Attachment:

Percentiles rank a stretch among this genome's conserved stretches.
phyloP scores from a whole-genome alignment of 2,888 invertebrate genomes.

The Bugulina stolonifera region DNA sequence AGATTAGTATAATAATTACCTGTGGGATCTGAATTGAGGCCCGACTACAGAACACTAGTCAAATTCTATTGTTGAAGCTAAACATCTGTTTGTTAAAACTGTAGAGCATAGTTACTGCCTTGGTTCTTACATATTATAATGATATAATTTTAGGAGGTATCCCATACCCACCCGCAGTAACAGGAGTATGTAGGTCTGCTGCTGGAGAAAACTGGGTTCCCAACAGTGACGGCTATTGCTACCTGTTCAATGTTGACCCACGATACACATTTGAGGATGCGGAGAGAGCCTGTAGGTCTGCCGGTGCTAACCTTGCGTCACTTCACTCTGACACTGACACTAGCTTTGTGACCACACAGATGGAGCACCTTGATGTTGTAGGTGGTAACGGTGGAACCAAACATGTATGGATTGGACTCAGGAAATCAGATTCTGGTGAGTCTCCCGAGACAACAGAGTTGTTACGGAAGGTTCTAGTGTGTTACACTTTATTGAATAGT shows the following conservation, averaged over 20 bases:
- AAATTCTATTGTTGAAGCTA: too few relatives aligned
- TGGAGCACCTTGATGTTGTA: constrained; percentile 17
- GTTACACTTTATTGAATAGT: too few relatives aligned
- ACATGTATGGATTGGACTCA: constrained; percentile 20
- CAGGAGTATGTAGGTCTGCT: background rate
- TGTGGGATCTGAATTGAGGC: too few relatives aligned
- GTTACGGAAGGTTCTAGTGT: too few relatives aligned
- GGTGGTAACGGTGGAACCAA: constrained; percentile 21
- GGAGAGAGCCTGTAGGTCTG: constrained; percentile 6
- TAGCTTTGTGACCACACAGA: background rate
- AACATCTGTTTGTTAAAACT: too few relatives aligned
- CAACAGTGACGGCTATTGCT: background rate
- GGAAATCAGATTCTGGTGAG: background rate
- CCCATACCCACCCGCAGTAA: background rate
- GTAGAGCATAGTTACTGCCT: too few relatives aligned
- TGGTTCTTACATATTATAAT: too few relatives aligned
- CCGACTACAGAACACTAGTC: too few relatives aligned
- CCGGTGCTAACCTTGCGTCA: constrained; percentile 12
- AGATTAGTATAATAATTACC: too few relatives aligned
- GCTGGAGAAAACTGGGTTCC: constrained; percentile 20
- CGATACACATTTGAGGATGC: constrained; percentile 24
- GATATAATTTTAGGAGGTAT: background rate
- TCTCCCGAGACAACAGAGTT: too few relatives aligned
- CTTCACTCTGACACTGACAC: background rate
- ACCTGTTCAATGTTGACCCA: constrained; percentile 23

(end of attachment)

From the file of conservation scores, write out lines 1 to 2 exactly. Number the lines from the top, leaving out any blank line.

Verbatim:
Percentiles rank a stretch among this genome's conserved stretches.
phyloP scores from a whole-genome alignment of 2,888 invertebrate genomes.